opencose

18 October 2019
By Kathy Gibbs


KLH welcomes Kathy to the team!

Tell us a bit about your background?

 

I am an island girl, originally from Barbados, however I spent most of my adult life on this side of the pond. Since arriving I have called the UK, Belgium, Turkey, Qatar and the Netherlands, home.  Professionally I come from a built environment background. My origins are in civil and structural engineering, my full-time profession for several years. My career has been punctuated by work in post disaster scenarios such as the Kocaeli Earthquake in Turkey (1999), Hurricane Ivan in Grenada (2004) and Haiti Earthquake (2010). From around 2008 I became more involved in multi-disciplinary design management on large projects. I have helped to develop strategies for projects such as the large masterplan for Msheireb in Doha and, more recently, at Canada Water in London. Over the last 20+ years I have worked on several healthcare projects, and, in the last 10 years, I have become increasingly interested in bringing the principles of healing environments into the entire built environment. Prevention (in so many things) is far better than the cure!

 

Where did you first hear about KLH Sustainability?

 

Whilst at the FutureBuild event (London) I attended a panel discussion where Kirsten Henson was a panellist. I remember noting that she was one of the standout speakers on the day. Later, coincidentally, one of our mutual contacts introduced us and a dialogue kicked off from there. After that initial meeting I had a great catch up with Kirsten over food – nothing beats chatting over a meal to get to know someone. I subsequently, at various events, encountered a couple of former KLHers and people who had worked with KLH, who rated the consultancy very highly.

 

What made KLH Sustainability stand out for you to work for?

 

When Kirsten asked if I would be interested in working with her and the team, even though initially for a just a short period, I was delighted. At the time I was on sabbatical, doing some research into circular economy and health and wellbeing, whilst also looking at a variety of slow starting possible projects abroad. Working with KLH offers me the opportunity to work with, and learn from, a very talented team. At the same time, I hope to bring a very different type of experience, which is complementary to the abilities of the team. The dynamism and enthusiasm of the KLHers is inspiring. And, even though the team is relatively small, it is amazingly diverse: everyone brings something quite unique and special to the table.

 

What is your current role at KLH Sustainability?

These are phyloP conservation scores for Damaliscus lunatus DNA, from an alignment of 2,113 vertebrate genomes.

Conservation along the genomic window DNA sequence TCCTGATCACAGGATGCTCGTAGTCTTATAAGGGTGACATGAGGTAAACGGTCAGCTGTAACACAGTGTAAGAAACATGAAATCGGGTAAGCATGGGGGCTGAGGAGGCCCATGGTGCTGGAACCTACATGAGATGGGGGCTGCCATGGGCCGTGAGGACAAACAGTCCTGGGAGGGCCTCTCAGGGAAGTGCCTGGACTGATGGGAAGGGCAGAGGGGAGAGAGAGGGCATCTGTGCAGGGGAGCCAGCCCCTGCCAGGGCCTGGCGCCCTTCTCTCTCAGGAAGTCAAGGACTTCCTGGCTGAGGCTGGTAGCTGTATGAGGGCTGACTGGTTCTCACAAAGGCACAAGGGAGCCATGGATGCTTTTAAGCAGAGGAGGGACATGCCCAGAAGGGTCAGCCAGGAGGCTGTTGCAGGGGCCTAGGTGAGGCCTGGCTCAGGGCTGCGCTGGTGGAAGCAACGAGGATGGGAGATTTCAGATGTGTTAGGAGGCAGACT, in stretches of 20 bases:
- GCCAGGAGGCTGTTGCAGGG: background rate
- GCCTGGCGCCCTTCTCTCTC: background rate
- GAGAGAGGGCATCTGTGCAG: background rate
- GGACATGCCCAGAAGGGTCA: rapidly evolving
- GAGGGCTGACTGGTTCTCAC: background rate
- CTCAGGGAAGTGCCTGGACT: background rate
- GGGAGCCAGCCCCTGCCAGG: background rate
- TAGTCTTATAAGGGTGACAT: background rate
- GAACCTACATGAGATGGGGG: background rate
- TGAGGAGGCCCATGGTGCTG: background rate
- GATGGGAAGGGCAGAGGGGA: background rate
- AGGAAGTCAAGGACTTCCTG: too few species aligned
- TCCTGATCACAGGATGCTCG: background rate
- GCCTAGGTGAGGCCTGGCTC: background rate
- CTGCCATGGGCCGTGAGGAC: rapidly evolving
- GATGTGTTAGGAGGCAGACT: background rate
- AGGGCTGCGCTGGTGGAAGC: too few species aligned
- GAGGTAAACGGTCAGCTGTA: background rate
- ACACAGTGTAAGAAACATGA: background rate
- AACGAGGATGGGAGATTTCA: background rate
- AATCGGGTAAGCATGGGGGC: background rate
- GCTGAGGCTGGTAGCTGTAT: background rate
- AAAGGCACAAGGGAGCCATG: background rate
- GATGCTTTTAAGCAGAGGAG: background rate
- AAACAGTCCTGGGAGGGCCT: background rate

I have joined KLH Sustainability as an Associate Director, working on a part time basis. My main remit is to help define and promote sustainable solutions for two interesting, and important, projects for KLH sustainability: one a major social housing project and the other a masterplan for a Russel Group university. In my role I am also supporting the rest of the team on a range of other projects, providing input based on my experience within the built environment industries.

 

How do you see yourself going forward within KLH Sustainability?

 

Though this role was initially only meant to be for a defined fixed period, I see this connection possibly evolving into an ongoing relationship: be it working on a long-term basis within the team, or through collaboration and partnership on future projects. With my experience in resilience building, and my background development on my health and wellbeing credentials, I hope to bring a further breadth and depth to KLH’s offering.

 

What does sustainability mean to you?

 

“Sustainability” is the minimum we should be aiming for in all aspects of our lives…

 

As a child, growing up in Barbados, my father often reminded me: “I was born at the beginning of the oil crisis” (which dates me!). At that time more people were concerned about oil running out than anything else. And, for the duration of my childhood, I was ferried to and from school in a car-pooling syndicate run by school mums. We often had power and water outages on the island, and we adapted to this, and the overall scarcity of resources in general. At eleven, I learned about carbon cycle and the “Green House effect”. These maintain a liveable environment, if everything is in balance. At that stage, everyone was panicking about the hole in the ozone layer and acid rain – two environmental crises that were addressed relatively quickly. It was around then that the definition of environmental sustainability, as outlined in the Brundtland Report, was brought to the fore, and ingrained into our psyche. Doing that which "meets the needs of the present without compromising the ability of future generations to meet their own needs" was not a foreign concept to us. Island people, in my experience, are no strangers to the idea of living within their means, and by consequence, behaving in a way that can promote sustainability.

 

 

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